Trolling the Docks of Igoumenitsa
When it comes to long drives, Greece would seem to be a country of happy endings. Like the drive to Papingo, the drive to the port town of Igoumenitsa climaxes with a soul-stirring views. This is due to the fact that Igoumenitsa is a port town, which is exactly the reason that most Greek people will tell you not to visit the place. If you tell them there's no time to visit Iouannina because you have to make a ferry in Igoumenitsa, they will say, "You must come back, then." If you ask them if Igoumenitsa is a nice town, they will say no. If you ask them why, you'll get the following answer: "It's a port town."
Odd, then, that the most striking thing about Igoumenitsa should turn out to be the port. The first view of it hits you on the highway as you approach down a long and high-speed decline into town. As you scan the road ahead, registering median, lane markers, the car passing to your left, a patch of shimmering water steals your attention. There are islands in the view, too, and for whatever reason-probably something to do with brain chemistry--it's very difficult to steal your eyes away from islands floating together in blue water. This is the Ionian Sea.
No fly-fishing rod required
The view stays this way right until port because the view is the port. Igoumenitsa is one big natural harbor--a lagoon, practically--and the city spends its days looking out onto a gigantic pool of calm, waiting for the next big ship to arrive. The ships are almost all ferries, and they steam in from exotic ports of call: Bari, Brindisi, Corfu, Patra, Venice. On the dock, people stand and wait. A snake of trucks pours in and the trucks park in diagonal lines, like flanks of soldiers preparing for battle. The truckers get out and join the other passengers, which only adds to the building sense of anticipation.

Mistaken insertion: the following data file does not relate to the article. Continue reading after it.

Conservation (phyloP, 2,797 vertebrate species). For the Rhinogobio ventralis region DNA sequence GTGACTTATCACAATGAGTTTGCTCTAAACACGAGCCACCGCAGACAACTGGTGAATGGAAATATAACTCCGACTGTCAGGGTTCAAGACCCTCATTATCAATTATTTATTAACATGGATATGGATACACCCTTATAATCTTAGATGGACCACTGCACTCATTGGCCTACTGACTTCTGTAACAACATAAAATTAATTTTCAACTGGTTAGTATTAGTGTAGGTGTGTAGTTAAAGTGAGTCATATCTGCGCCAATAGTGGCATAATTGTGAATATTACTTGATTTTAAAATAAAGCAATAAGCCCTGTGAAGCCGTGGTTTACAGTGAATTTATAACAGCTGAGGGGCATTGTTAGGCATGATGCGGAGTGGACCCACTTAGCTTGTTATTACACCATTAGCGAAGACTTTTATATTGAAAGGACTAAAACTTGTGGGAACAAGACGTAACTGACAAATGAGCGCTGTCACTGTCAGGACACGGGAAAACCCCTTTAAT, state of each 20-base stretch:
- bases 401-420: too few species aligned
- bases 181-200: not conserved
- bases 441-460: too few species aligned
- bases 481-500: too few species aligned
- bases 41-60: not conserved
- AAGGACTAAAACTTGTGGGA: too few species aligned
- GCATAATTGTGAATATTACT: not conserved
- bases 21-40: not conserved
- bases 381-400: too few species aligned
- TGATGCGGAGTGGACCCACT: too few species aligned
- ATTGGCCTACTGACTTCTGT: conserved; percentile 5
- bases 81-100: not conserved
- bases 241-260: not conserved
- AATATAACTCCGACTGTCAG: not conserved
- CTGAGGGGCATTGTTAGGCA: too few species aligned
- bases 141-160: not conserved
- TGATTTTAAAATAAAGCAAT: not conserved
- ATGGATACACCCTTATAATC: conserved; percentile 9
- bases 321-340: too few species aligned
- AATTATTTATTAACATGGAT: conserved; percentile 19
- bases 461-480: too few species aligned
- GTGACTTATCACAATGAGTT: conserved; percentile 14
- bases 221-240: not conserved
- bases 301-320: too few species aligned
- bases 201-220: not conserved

A ferry appears on the horizon. It chugs into the harbor, makes a large swooping turn and backs its rear end up to the dock. Lashed by a set of extremely thick lines to dry land, the ferry lowers its enormous steel ramps and a cargo of passengers and trucks stuffed with goods is disgorged. As soon as it is empty, the ship sucks in a fresh load, without time to catch its breath. It takes only minutes for the people to get on board, but the trucks lurch and honk for an hour.
All the while, the ferry keeps its propellers spinning to keep tension on the lines, and the swirl of water attracts anchovies, which attract predatory fish, which attract fishermen. The fishermen stand on the dock, throwing in lures attached to spools line. The lures sit in the current, wiggling, and eventually a fish will hit. The fisherman pulls the fish in, a small crowd gathers to watch it flop to death on the concrete pier, and then the fisherman goes back to fishing. The ferry leaves, the dock stands empty, and the process starts again. It's far more thrilling than any airport, and if you should happen to find yourself in northern Greece, I recommend a visit.
Posted at N39 29.352 E20 15.519
The ferry arrives...
The ferry loads...